Two years ago, nasa’s Marshall Space Flight Center in Huntsville, Alabama, hosted a conference on the astronomical phenomenon known as gamma-ray bursts. Plenty of observational astronomers showed up, but, says Gerald Fishman, a Marshall astrophysicist, the theorists mostly stayed away. It wasn’t for lack of interest: since their discovery in the late 1960s, these brief flashes of high-energy electromagnetic radiation have been one of the enduring mysteries of astrophysics. Explaining them would qualify as a major coup.
The trouble was, nobody could figure out where the gamma-ray bursts were—in and around our Milky Way galaxy or at the far reaches of the universe. That put the theorists in the position of trying to explain something that might be either a distant mountain or a nearby molehill. No wonder they didn’t make the trip. Things were rather muddled, admits Fishman.
This September, though, when astronomers reconvened in Huntsville for a follow-up meeting, the theorists came in droves. Thanks to a series of dramatic discoveries, it was suddenly and inescapably clear that gamma-ray bursts almost certainly take place deep in the cosmos, not nearby. And that meant they were not just moderately energetic blasts but rather some of the most powerful explosions in the universe.
For a long time after gamma-ray bursts were discovered—accidentally, by Defense Department satellites looking for Soviet nuclear detonations in space—astronomers knew next to nothing about them. In the mid-1980s, though, a Princeton astronomer named Bohdan Paczy´nski pointed out that they seemed to be coming from all directions in the sky, in which case their sources must be evenly distributed, too. The only objects that fit that bill are comets at the edge of the solar system, in the so-called Oort cloud, and galaxies far out in the universe. Comets being way too cold to emit gamma rays, Paczy´nski advocated the latter hypothesis—that the bursts came from far away, which meant their energy must be preposterously large. At first, recalls Fishman, Bohdan was the only one who took that position. So few bursts had been observed at the time that their distribution was still debatable.
In 1991, when the Compton Gamma Ray Observatory satellite went up and started recording bursts at the rate of one a day, it became clear that Paczy´nski had been right about their even distribution. But the clinching evidence for his hypothesis came only this past year, from an Italian-Dutch satellite known as Bepposax. Unlike all its predecessors, it has the ability to pinpoint the position of a burst—and on February 28, for the first time, it located one in a patch of sky about one-sixth the diameter of the full moon. Optical telescopes swung into operation and detected a fading spot of ordinary light at the position of the gamma-ray burst. A few weeks later both the Hubble telescope and ground-based telescopes found a faint visible glow precisely where the now-vanished burst had been. It looked like the ordinary glow of a distant galaxy—the one, presumably, that had emitted the sudden burst.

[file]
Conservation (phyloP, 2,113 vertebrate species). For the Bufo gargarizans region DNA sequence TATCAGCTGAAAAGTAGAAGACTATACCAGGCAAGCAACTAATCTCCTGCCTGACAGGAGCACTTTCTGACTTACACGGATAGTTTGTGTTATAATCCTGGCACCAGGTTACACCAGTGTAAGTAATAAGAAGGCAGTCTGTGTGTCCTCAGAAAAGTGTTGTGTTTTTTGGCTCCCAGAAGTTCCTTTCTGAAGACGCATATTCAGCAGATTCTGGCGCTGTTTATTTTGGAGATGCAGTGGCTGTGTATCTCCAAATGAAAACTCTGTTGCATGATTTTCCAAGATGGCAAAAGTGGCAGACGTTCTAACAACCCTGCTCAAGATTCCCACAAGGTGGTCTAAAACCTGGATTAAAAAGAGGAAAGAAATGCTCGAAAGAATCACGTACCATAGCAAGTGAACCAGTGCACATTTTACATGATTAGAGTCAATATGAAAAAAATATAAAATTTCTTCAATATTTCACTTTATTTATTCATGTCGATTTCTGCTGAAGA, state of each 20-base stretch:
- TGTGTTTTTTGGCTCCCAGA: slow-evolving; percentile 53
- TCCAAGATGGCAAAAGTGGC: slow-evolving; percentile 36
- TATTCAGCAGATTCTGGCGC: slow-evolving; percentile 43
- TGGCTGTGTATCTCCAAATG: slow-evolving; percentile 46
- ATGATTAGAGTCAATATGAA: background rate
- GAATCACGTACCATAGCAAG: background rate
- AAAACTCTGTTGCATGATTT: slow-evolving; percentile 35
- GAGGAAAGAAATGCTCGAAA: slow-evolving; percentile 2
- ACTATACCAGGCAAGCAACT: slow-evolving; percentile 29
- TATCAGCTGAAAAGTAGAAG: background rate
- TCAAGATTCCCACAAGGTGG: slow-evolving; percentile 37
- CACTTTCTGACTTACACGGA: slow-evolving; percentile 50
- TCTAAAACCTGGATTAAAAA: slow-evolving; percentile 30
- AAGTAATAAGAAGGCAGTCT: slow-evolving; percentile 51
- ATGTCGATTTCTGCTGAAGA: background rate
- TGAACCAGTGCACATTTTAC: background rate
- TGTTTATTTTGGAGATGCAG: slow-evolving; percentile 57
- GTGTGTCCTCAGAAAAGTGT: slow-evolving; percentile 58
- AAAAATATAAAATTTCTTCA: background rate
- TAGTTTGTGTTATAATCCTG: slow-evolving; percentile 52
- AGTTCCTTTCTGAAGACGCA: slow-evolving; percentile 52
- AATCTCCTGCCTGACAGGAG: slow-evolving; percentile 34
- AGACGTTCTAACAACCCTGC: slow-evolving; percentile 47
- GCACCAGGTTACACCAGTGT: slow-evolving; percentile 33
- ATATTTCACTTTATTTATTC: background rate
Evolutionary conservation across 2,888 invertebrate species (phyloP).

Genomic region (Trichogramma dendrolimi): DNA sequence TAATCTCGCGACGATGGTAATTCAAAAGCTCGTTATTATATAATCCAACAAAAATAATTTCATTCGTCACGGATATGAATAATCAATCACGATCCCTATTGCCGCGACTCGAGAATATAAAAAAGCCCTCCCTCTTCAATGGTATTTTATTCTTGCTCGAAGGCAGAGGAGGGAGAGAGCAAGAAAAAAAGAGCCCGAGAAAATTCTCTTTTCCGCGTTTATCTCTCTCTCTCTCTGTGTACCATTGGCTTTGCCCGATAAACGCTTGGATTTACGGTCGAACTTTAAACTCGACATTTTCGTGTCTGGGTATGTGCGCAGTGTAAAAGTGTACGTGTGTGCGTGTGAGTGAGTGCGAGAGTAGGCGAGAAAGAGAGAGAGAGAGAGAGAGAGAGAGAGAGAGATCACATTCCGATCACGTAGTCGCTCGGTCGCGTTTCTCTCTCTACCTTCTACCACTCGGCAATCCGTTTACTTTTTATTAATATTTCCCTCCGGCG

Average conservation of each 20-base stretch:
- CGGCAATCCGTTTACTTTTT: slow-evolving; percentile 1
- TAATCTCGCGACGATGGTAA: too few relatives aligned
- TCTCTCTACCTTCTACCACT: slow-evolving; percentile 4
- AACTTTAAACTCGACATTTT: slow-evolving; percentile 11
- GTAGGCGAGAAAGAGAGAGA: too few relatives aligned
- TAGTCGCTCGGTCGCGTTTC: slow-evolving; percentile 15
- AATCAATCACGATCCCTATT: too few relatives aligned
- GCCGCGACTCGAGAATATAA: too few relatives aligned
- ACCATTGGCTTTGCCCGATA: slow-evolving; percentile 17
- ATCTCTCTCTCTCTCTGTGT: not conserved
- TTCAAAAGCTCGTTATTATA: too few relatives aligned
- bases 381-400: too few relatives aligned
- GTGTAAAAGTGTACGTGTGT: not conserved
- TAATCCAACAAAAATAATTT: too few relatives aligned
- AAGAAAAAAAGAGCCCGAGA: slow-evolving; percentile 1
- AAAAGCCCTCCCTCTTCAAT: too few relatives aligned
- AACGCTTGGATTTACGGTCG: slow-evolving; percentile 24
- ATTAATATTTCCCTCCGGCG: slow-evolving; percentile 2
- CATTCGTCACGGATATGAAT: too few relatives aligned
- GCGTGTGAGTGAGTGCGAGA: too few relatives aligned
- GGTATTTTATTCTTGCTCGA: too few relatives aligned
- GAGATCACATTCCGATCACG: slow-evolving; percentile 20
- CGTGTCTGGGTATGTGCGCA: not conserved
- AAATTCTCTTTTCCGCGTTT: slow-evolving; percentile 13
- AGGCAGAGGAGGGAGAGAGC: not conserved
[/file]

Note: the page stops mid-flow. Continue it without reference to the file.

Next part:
On May 8, Bepposax pinpointed a second burst that nailed the case shut. This time the world’s most powerful optical telescope, the Keck telescope in Hawaii, was able to spread the visible-light afterglow into a spectrum. Superimposed on the spectrum were dark absorption lines, caused by gases in a cloud somewhere between the burst and Earth—about 7 billion light-years from Earth, according to astronomers at Caltech. That convinced pretty much everyone in the bursts are nearby camp that the explosions—or at least some of them—were actually very distant.
Meanwhile, astronomers at the Very Large Array radio telescope in New Mexico were detecting the burst’s radio-wave aftermath, another first. The radio emissions flickered dramatically at the outset, apparently because of the shifting gases they were passing through—just as starlight twinkles from its passage through Earth’s atmosphere. But later the flickering stopped. That suggested the source of the burst had grown larger—the analogy would be a planet, which looks larger in the sky than a star and doesn’t twinkle as much as stars. Combined with the fact that bursts seem to evolve from energetic gamma rays to X-rays to visible light, which means they cool off over time, the radio data supported the idea that they are huge fireballs, expanding at near-light-speed and cooling as they go.
The ultimate cause of the fireball, though, is still a deep mystery. So far the leading candidates are the merger of two neutron stars and the swallowing of a neutron star by a black hole. For his part, Paczy´nski favors a sort of super-energetic supernova explosion. But it’s still too early to tell. These discoveries by Bepposax were a great breakthrough, says Paczy´nski, but we badly need more data. Over the next few years, satellites should provide them